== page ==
IOG Workshop on Deliberation

2 day eventIn Ottawa, ON
  • January 10, 20198:30am - 4:30pm
  • January 11, 20198:30am - 4:30pm
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The Workshop - What is Deliberation?

Deliberation is about consultation and public engagement, but goes far beyond usual practice. Deliberation engages stakeholders in a structured dialogue, based on agreed rules, to collaborate in shared solutions and agreed trade-offs between competing values and interests.

The IOG is delighted to collaborate on the delivery of this two-day workshop on Deliberation with Dr. Don Lenihan, a recognized leader in Canada’s engagement movement who has written extensively on the design and management of deliberative processes. You can read some of his writings published in the the National Newswatch here:

Engaging on Trans Mountain: What “Meaningful Consultation” Is and Is Not

The Supreme Court vs. Doug Ford: Two Visions of Democratic Leadership

Don is currently co-chairing (with Australia) the Open Government Partnership’s Practice Group on Open Dialogue and Deliberation, which includes 14 experts from seven countries. The group is collaborating on a two-volume guide to the design and delivery of deliberative process. Don also serves as the principal writer.

This two-day workshop from the Institute on Governance and based on the OGP Practice Group’s research will equip government managers and professionals, professionals from civil society organizations, and others working for public and not-for-profit organizations with the concepts, skills, and tools they need to engage stakeholders and citizens. The process – and the results – of the engagement are seen as fairer, more open, transparent, meaningful, and productive.

Click here to see Don discussing the workshop.

Specifically, the workshop will:

  • Introduce you to the concept of deliberation as a rules-based approach to open policy-making;
  • Teach you how to design a deliberative process that matches your stakeholders’ needs and expectations;
  • Ensure high standards of evidence-based decision-making: and
  • Explore how to engage stakeholders in making trade-offs and setting priorities in ways that are reasonable and fair.

The take-aways you can expect include:

  • A solid grasp of the foundational concepts of public engagement, such as the difference between consultation, deliberation, and collaboration;
  • Tests for determining where and when deliberation is needed; and
  • Tools to design and scale effective deliberative processes.

You will be introduced to in-class and online examples and case studies that explain key aspects of the approach. Attendees will also participate in group exercises to deepen their grasp of key concepts.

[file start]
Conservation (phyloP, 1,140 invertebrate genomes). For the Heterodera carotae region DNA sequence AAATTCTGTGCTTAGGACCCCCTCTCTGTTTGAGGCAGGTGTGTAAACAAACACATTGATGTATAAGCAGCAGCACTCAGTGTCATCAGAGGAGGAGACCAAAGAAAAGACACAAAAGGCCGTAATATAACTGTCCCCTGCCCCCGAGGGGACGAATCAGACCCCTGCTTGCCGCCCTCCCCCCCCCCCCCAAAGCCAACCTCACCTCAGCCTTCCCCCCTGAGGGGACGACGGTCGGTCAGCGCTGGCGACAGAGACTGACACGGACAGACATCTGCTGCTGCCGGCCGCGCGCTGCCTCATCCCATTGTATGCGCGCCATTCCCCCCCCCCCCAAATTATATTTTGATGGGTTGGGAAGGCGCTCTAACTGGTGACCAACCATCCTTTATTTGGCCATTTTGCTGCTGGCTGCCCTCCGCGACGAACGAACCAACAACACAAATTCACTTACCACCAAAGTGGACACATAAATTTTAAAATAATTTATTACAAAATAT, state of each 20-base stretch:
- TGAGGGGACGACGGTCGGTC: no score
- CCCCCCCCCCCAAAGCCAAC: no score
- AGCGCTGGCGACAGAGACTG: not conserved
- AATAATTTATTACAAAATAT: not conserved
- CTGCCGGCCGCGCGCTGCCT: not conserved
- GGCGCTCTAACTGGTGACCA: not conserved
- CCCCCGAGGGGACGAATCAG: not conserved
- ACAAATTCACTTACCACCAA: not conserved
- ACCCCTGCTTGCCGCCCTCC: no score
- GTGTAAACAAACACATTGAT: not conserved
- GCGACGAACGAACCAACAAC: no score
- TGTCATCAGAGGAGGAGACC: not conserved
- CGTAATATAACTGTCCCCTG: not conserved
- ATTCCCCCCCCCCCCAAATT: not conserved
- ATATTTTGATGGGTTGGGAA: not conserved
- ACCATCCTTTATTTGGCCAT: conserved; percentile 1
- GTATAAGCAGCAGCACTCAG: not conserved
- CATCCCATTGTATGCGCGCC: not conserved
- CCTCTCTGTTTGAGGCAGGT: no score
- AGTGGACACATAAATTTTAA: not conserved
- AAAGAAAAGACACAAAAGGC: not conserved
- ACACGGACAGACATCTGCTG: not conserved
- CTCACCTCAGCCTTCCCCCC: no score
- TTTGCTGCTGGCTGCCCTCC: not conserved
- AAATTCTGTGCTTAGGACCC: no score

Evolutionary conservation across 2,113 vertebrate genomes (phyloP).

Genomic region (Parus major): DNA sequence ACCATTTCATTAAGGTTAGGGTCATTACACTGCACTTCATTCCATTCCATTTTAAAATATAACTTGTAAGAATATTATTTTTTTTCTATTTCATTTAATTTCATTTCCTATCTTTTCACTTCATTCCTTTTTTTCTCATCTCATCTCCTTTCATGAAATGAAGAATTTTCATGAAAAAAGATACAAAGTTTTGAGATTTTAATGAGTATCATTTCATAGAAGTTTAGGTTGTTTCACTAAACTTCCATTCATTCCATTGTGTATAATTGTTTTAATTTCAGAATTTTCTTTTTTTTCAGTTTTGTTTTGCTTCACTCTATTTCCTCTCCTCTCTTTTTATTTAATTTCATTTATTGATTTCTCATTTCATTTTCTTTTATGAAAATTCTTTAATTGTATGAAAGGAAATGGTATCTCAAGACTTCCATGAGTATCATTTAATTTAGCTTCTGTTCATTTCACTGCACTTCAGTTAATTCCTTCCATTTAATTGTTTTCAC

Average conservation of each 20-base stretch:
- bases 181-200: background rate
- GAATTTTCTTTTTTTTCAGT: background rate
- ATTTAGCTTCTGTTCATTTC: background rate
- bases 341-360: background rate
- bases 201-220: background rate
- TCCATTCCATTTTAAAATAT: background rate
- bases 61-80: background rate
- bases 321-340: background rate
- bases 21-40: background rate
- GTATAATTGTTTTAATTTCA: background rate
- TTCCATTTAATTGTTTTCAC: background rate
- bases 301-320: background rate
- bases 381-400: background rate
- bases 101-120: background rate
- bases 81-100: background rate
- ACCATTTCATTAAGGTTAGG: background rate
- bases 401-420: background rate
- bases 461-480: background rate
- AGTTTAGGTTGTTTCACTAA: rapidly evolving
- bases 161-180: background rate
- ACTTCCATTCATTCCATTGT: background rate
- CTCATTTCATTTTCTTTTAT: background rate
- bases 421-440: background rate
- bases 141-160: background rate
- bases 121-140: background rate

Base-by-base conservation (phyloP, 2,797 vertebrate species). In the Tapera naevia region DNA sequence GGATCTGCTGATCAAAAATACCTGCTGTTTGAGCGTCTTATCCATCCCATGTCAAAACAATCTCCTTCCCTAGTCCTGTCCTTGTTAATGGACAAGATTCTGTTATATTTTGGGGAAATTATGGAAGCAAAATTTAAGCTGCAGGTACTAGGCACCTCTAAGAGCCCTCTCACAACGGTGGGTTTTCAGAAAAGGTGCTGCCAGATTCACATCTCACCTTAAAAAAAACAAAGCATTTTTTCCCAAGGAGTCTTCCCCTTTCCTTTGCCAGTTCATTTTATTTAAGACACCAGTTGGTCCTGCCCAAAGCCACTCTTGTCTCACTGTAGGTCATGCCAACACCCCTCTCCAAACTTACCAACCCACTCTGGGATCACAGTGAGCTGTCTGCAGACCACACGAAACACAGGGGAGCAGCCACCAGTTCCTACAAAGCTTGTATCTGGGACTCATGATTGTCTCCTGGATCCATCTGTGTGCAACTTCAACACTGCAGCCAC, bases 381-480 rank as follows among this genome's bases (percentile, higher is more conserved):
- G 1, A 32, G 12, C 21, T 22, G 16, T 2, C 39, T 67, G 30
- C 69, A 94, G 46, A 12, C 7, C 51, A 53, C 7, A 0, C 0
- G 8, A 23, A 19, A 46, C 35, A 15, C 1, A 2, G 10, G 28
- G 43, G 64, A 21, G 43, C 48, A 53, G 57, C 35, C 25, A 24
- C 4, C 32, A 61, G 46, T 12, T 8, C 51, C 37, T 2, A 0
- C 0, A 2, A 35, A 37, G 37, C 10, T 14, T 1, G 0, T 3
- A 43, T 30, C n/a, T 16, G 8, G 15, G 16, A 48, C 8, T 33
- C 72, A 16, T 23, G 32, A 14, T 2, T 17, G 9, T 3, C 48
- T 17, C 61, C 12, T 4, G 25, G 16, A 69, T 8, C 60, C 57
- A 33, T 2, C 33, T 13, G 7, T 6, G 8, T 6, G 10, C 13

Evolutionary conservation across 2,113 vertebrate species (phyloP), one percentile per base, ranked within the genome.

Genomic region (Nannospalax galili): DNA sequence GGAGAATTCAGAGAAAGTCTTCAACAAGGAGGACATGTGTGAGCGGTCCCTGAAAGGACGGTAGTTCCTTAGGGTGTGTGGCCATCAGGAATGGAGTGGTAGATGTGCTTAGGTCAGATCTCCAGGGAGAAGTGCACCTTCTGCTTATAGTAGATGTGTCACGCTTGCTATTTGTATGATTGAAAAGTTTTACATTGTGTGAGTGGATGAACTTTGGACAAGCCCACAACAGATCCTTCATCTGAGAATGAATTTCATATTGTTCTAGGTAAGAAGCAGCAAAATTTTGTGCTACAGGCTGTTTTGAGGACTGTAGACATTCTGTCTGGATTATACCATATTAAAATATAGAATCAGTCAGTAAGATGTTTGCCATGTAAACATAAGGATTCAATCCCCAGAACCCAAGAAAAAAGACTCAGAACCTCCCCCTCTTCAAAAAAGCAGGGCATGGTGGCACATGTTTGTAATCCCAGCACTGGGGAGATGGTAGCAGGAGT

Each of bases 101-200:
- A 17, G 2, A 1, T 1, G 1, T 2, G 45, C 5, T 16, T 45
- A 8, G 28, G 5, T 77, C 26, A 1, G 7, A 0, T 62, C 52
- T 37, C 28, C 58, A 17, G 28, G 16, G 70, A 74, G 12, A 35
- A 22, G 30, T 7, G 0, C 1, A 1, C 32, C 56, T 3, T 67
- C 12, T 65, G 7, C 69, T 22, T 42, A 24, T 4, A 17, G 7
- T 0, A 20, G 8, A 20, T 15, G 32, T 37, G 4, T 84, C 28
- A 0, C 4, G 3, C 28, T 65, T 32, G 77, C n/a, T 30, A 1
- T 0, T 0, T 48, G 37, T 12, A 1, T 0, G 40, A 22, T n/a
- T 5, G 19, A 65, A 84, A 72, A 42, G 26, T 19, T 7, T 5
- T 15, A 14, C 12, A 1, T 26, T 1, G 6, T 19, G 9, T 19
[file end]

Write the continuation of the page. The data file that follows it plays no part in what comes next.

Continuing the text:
Who should attend?

  • Managers and professionals in the federal public service;
  • Managers and professionals from civil society organizations; and
  • Professionals working for other public and not-for-profit / volunteer / charitable organizations.

More About the Two-Day Workshop on Deliberation

Public engagement experts distinguish between traditional consultation processes, on one hand, and deliberation, on the other. In consultation, government gathers citizens’ and/or stakeholders’ views, then uses them to inform its internal decision-making. In deliberation, government not only asks the public for their views but encourages them to engage one another in detailed and informed exchanges.

This workshop teaches the skills and tools to build a broad collaborative approach to reaching decisions and sharing outcomes.

These exchanges can range from informal dialogue sessions to deep analysis. The former could include a facilitated community meeting where participants present and comment on one another’s views; express support for different positions, and even vote on different options. At the other end of the spectrum, participants are engaged in a structured dialogue that guides participants toward agreement on complex issues by, for example, weighing evidence, setting priorities, or getting participants to make trade-offs between competing interests.

Deliberation is not new. Governments have always used it in policy-making, but they usually do so internally and behind closed doors. Typically, this might involve a committee of elected officials or a team of policy experts. Such processes are sometimes supported by public consultation, but efforts to involve the public in the deliberative stage of the process are rare.

Many managers and professionals need new approaches to public engagement and consultation. There are challenging questions that have to be tackled:

  • How large can a group be and still engage in meaningful deliberation?
  • What should the process leaders do if the participants become divided on an issue and fail to reach agreement?